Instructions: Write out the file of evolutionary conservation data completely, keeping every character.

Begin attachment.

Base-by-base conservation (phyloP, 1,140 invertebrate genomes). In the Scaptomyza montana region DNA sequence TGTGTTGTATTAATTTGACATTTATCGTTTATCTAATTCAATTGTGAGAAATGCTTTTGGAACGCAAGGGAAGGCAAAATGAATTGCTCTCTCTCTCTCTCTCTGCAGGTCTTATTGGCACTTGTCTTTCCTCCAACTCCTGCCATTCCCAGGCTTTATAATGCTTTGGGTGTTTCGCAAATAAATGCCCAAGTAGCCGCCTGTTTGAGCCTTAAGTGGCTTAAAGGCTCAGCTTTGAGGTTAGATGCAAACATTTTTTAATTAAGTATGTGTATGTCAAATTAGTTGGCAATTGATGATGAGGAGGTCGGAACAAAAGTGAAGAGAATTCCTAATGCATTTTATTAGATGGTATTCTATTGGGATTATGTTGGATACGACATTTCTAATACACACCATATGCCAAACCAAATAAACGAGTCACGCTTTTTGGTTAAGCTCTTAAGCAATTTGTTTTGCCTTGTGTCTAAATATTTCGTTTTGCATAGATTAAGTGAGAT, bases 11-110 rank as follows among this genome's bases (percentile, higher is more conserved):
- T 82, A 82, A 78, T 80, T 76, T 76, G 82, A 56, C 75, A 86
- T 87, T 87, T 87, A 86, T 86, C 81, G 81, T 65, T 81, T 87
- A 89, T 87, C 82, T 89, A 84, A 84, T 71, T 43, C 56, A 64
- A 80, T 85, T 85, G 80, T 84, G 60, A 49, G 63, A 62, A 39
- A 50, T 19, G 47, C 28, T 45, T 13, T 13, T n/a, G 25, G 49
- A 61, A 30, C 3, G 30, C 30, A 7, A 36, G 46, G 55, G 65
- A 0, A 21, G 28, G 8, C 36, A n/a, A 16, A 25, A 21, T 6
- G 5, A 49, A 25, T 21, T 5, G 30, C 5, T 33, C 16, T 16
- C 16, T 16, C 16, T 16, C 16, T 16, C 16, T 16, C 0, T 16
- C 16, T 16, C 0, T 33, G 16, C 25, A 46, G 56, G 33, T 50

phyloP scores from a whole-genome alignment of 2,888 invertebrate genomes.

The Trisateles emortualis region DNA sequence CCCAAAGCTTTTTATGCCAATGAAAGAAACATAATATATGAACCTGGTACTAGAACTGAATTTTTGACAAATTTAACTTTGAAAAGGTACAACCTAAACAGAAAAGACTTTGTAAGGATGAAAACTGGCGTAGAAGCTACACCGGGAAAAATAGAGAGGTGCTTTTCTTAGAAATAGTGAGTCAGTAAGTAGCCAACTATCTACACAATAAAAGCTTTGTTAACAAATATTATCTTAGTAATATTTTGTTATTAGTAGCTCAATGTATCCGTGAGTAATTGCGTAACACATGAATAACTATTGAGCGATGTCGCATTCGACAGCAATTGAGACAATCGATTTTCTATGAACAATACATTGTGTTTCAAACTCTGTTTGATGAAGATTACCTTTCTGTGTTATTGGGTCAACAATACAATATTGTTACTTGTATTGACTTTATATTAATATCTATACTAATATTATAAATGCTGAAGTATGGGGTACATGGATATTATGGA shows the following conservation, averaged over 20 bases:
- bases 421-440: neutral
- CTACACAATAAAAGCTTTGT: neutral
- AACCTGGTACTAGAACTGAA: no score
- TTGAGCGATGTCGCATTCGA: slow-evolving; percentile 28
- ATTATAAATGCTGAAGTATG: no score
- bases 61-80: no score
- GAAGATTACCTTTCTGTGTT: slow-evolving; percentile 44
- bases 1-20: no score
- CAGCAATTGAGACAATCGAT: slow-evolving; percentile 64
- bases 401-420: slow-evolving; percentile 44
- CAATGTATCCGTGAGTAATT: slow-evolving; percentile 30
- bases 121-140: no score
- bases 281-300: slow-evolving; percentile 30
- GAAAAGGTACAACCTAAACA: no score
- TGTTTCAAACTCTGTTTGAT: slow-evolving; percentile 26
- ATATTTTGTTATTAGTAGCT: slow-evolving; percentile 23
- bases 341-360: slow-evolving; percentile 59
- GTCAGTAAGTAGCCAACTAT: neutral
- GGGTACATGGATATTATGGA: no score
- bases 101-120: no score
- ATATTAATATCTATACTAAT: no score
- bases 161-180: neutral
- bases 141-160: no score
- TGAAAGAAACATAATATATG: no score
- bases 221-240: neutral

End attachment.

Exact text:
Base-by-base conservation (phyloP, 1,140 invertebrate genomes). In the Scaptomyza montana region DNA sequence TGTGTTGTATTAATTTGACATTTATCGTTTATCTAATTCAATTGTGAGAAATGCTTTTGGAACGCAAGGGAAGGCAAAATGAATTGCTCTCTCTCTCTCTCTCTGCAGGTCTTATTGGCACTTGTCTTTCCTCCAACTCCTGCCATTCCCAGGCTTTATAATGCTTTGGGTGTTTCGCAAATAAATGCCCAAGTAGCCGCCTGTTTGAGCCTTAAGTGGCTTAAAGGCTCAGCTTTGAGGTTAGATGCAAACATTTTTTAATTAAGTATGTGTATGTCAAATTAGTTGGCAATTGATGATGAGGAGGTCGGAACAAAAGTGAAGAGAATTCCTAATGCATTTTATTAGATGGTATTCTATTGGGATTATGTTGGATACGACATTTCTAATACACACCATATGCCAAACCAAATAAACGAGTCACGCTTTTTGGTTAAGCTCTTAAGCAATTTGTTTTGCCTTGTGTCTAAATATTTCGTTTTGCATAGATTAAGTGAGAT, bases 11-110 rank as follows among this genome's bases (percentile, higher is more conserved):
- T 82, A 82, A 78, T 80, T 76, T 76, G 82, A 56, C 75, A 86
- T 87, T 87, T 87, A 86, T 86, C 81, G 81, T 65, T 81, T 87
- A 89, T 87, C 82, T 89, A 84, A 84, T 71, T 43, C 56, A 64
- A 80, T 85, T 85, G 80, T 84, G 60, A 49, G 63, A 62, A 39
- A 50, T 19, G 47, C 28, T 45, T 13, T 13, T n/a, G 25, G 49
- A 61, A 30, C 3, G 30, C 30, A 7, A 36, G 46, G 55, G 65
- A 0, A 21, G 28, G 8, C 36, A n/a, A 16, A 25, A 21, T 6
- G 5, A 49, A 25, T 21, T 5, G 30, C 5, T 33, C 16, T 16
- C 16, T 16, C 16, T 16, C 16, T 16, C 16, T 16, C 0, T 16
- C 16, T 16, C 0, T 33, G 16, C 25, A 46, G 56, G 33, T 50

phyloP scores from a whole-genome alignment of 2,888 invertebrate genomes.

The Trisateles emortualis region DNA sequence CCCAAAGCTTTTTATGCCAATGAAAGAAACATAATATATGAACCTGGTACTAGAACTGAATTTTTGACAAATTTAACTTTGAAAAGGTACAACCTAAACAGAAAAGACTTTGTAAGGATGAAAACTGGCGTAGAAGCTACACCGGGAAAAATAGAGAGGTGCTTTTCTTAGAAATAGTGAGTCAGTAAGTAGCCAACTATCTACACAATAAAAGCTTTGTTAACAAATATTATCTTAGTAATATTTTGTTATTAGTAGCTCAATGTATCCGTGAGTAATTGCGTAACACATGAATAACTATTGAGCGATGTCGCATTCGACAGCAATTGAGACAATCGATTTTCTATGAACAATACATTGTGTTTCAAACTCTGTTTGATGAAGATTACCTTTCTGTGTTATTGGGTCAACAATACAATATTGTTACTTGTATTGACTTTATATTAATATCTATACTAATATTATAAATGCTGAAGTATGGGGTACATGGATATTATGGA shows the following conservation, averaged over 20 bases:
- bases 421-440: neutral
- CTACACAATAAAAGCTTTGT: neutral
- AACCTGGTACTAGAACTGAA: no score
- TTGAGCGATGTCGCATTCGA: slow-evolving; percentile 28
- ATTATAAATGCTGAAGTATG: no score
- bases 61-80: no score
- GAAGATTACCTTTCTGTGTT: slow-evolving; percentile 44
- bases 1-20: no score
- CAGCAATTGAGACAATCGAT: slow-evolving; percentile 64
- bases 401-420: slow-evolving; percentile 44
- CAATGTATCCGTGAGTAATT: slow-evolving; percentile 30
- bases 121-140: no score
- bases 281-300: slow-evolving; percentile 30
- GAAAAGGTACAACCTAAACA: no score
- TGTTTCAAACTCTGTTTGAT: slow-evolving; percentile 26
- ATATTTTGTTATTAGTAGCT: slow-evolving; percentile 23
- bases 341-360: slow-evolving; percentile 59
- GTCAGTAAGTAGCCAACTAT: neutral
- GGGTACATGGATATTATGGA: no score
- bases 101-120: no score
- ATATTAATATCTATACTAAT: no score
- bases 161-180: neutral
- bases 141-160: no score
- TGAAAGAAACATAATATATG: no score
- bases 221-240: neutral